The pandemic accelerated the reevaluation of the “status quo” in the legal industry, opening the door to new ideas and more efficient solutions for the practice of law. As a lawyer who has been practicing law for under a decade, Laci reflects on the last seven years of her law career and can identify what she wishes she had been more aware of when leaving law school. One of the biggest issues facing graduates is student debt. Looking back, Laci knows it’s imperative to consider the impact that student debt will have on your life. She stresses that high school students are woefully undereducated about the repercussions that come with taking on massive student loans and that at 18 years old, most young adults entering college do not fully understand the burden of student debt. A law degree is the second most expensive graduate degree in America and combined with preexisting debt from an undergraduate degree, it can lead to a crippling situation for a young lawyer starting out.

The naiveté that a law student might have as to the later repercussions of student debt is similar to that surrounding the lasting remnants of sexism in the legal profession. The harsh reality is that sexism is still a pervasive force in many professions. “I got really lucky in my career that I came into this firm with two younger male partners who never treated me differently, but I know from just listening to some of the situations that my friends from law school have encountered and some of the biases and prejudices that they have had to go through, that young women need to know that just because we have made leaps and bounds in the last 30 years, we are just still not there yet. There is always going to be a little degree of ‘hey that’s not fair,’ ‘why does this attorney treat me differently?’ or ‘why does he get those cases and I get these cases?’ These are all things that I have discussed with my female attorney friends.” Laci says that one of the biggest gender injustices that she believes female attorneys face is maternity leave.

The maternity leave policy in the United States is often regarded as the worst parental leave rules among first world countries. Sadly, the choice to have a child often leaves a woman at a disadvantage compared to her male colleagues. “A lot of my female attorney friends struggle with maternity leave—it comes down to how do you stay competitive and on the partnership track when you know that you’re going to be out of the office for three months, at least. I think the decision of how to balance having children and advancing in their career is one of the biggest challenges a lot of women face. It’s so hard to decide when is a good time to start a family and when it won’t set back your career.”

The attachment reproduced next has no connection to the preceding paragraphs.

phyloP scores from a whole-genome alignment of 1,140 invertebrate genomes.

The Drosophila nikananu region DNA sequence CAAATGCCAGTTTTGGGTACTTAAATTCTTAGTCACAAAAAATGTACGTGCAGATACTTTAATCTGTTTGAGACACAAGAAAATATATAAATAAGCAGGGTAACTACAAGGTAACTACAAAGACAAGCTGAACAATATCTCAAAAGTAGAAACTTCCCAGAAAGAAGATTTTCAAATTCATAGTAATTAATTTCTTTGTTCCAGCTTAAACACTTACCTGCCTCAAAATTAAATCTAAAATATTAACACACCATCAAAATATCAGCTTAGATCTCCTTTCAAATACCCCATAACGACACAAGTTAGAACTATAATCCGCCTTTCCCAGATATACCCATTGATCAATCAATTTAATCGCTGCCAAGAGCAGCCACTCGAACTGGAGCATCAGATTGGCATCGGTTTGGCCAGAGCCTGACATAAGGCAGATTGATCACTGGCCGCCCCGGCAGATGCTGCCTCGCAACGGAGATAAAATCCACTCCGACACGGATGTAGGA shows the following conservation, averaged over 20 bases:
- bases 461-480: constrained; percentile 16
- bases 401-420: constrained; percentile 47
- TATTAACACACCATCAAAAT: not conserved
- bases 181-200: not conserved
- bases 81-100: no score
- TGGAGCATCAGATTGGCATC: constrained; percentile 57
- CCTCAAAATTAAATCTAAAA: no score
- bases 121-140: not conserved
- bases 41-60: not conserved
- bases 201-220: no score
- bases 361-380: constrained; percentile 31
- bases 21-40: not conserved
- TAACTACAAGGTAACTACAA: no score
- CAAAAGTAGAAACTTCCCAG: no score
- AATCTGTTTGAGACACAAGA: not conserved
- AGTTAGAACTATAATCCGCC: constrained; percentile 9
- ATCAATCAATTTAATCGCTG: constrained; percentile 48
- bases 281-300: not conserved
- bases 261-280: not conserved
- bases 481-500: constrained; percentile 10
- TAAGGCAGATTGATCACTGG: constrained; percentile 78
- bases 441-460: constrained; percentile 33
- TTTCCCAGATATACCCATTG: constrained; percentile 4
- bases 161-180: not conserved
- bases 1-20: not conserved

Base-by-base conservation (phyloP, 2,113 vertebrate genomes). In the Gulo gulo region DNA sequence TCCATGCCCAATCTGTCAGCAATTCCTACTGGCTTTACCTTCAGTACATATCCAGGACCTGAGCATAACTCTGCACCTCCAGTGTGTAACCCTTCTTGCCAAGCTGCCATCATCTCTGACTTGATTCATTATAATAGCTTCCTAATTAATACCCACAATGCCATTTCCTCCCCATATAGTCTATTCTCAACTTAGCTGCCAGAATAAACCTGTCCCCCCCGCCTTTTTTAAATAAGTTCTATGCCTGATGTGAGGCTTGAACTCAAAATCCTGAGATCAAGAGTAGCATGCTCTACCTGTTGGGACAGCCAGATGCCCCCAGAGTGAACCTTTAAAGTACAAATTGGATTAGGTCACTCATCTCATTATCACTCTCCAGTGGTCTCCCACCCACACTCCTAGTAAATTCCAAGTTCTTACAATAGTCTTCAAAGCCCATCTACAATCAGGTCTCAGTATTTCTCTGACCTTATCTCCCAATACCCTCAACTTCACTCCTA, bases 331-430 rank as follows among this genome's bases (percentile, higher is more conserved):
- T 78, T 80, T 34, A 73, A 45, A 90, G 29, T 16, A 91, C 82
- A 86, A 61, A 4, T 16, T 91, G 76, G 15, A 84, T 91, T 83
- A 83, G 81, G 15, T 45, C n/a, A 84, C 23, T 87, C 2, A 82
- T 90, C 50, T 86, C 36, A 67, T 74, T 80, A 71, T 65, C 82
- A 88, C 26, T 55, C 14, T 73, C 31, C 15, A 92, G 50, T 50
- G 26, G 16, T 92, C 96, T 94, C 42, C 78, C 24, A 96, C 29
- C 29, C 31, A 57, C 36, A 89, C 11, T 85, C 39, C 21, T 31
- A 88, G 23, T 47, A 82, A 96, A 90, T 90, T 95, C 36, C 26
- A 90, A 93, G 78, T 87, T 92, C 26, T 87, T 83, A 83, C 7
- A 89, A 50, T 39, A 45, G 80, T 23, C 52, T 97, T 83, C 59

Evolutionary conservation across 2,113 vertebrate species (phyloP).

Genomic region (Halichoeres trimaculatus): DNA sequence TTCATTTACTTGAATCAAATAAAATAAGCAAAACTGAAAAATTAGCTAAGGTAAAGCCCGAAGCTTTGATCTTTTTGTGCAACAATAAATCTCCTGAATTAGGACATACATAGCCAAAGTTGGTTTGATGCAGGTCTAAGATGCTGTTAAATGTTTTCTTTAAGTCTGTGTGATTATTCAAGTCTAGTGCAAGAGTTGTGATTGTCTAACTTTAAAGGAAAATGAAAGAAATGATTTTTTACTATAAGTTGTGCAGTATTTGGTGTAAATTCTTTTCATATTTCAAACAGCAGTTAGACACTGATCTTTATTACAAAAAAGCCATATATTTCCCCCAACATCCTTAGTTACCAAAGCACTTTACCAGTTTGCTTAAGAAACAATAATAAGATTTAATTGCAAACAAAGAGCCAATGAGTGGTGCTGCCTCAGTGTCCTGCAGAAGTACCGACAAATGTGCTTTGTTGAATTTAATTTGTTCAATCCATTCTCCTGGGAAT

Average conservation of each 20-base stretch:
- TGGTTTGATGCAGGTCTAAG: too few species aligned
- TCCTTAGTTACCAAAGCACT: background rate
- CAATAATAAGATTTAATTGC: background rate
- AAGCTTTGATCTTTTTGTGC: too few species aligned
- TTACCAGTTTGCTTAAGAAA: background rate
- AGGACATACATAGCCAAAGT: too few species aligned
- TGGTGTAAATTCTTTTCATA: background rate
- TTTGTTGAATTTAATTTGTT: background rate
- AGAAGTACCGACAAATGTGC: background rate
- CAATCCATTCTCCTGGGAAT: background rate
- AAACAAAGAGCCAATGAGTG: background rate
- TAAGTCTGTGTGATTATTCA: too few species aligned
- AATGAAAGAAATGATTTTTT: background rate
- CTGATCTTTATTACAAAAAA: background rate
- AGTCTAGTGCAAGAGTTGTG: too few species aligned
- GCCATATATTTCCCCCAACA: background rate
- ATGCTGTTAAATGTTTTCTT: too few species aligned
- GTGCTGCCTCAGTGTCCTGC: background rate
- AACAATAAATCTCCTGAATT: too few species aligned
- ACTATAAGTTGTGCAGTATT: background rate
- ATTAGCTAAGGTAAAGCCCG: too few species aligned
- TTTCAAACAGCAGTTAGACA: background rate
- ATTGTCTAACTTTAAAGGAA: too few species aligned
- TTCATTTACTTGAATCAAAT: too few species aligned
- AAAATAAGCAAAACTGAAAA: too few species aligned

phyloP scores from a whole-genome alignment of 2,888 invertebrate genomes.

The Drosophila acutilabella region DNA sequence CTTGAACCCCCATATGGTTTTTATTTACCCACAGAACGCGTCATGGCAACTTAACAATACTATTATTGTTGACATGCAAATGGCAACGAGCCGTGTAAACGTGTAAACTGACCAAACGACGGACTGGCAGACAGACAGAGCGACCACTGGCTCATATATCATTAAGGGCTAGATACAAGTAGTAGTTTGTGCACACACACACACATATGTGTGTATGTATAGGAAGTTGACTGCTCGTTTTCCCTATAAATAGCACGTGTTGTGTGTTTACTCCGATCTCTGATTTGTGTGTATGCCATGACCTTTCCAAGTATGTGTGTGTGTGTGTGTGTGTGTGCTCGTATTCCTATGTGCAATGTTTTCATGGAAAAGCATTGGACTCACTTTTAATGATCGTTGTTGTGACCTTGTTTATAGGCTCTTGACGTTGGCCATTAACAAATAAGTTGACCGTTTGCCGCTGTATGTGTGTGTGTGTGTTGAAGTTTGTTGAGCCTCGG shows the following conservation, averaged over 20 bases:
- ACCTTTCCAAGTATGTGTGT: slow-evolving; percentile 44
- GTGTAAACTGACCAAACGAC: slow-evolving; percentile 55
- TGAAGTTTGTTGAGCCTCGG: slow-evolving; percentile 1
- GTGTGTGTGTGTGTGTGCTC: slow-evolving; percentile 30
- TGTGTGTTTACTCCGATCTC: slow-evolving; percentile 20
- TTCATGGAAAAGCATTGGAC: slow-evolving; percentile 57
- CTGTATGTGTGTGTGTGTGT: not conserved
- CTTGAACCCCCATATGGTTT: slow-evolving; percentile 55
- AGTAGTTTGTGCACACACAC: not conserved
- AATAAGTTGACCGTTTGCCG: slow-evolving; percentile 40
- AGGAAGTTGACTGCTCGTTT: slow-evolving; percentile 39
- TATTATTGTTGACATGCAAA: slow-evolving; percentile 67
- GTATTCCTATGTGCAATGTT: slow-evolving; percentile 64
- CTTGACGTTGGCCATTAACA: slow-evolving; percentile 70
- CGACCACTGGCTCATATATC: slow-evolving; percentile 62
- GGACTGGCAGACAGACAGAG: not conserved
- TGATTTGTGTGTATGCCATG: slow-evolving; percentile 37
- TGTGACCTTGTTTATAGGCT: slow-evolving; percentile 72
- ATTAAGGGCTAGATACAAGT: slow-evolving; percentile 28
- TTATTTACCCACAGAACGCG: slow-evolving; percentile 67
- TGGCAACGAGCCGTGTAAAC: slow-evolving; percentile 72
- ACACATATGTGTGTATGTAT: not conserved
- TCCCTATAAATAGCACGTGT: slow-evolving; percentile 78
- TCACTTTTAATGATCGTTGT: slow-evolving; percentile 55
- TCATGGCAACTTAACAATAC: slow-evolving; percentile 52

Laci describes how when she delivered her son at just 27 weeks, she was fortunate to work at a firm that was willing to work with her when it came to maternity leave. “I never really took a true maternity leave. My son was in the NICU for three months, so I was very lucky that my firm allowed me to make my own schedule. Sometimes I would just work from the hospital and sometimes I would take Fridays off. I know a lot of my friends don’t work for a firm that is that understanding and they struggled to make it work.” Laci describes how for some women in the competitive legal field, the decision to have children boils down to a constant consideration of how do I start a family and not fall behind? How do I stay competitive with my male colleague who started at the same time as me but now gets a three-month advantage over me? What if I have to go on bedrest?

“I feel like maternity leave is one of the biggest struggles that female attorneys have to be ready for. I personally think the best way to combat this issue is to have a conversation about a firm’s policies before you start a job. You need to know how a firm works with women who plan on having children.” Laci believes that making female law students aware of the real-world issues they will come up against in practice—well in advance—can help them to formulate a plan and find a solution that works.

“Society needs to shift from just encouraging women to go to law school, to encouraging women to continue to practice ten years on from graduation. I know my law school class was a pretty even gender split but now almost ten years on, a lot of women have stopped practicing. Maybe they found that taking time off to start a family put them too far behind, or maybe they selected another field that works better with their family. Whatever the reason, we need to focus on the fallout problem facing women in this industry. I think that by educating women prior to graduating law school about the real issues they will face in practice, we will avoid female law students amassing a huge amount of student debt and working to pay off the loans, only to realize they want to start a family and their firm won’t work with them.” Laci is thankful society is shifting slowly towards a more equal share of the childcare and domestic duties between men and women, perhaps hastened by the COVID-19 shutdowns which in many cases resulted in both parents sharing in the situation of working from home with no childcare.

One of the last bits of advice that Laci says she wants to impress upon young women who are considering a career in the law is to find a female mentor that you look up to, because that is your biggest resource. “Women have to keep supporting women. We have to help each other to get a foot in the door and give each other opportunities that we wouldn’t find in other places. Women helping each other is the only way that we are going to fill the gap.”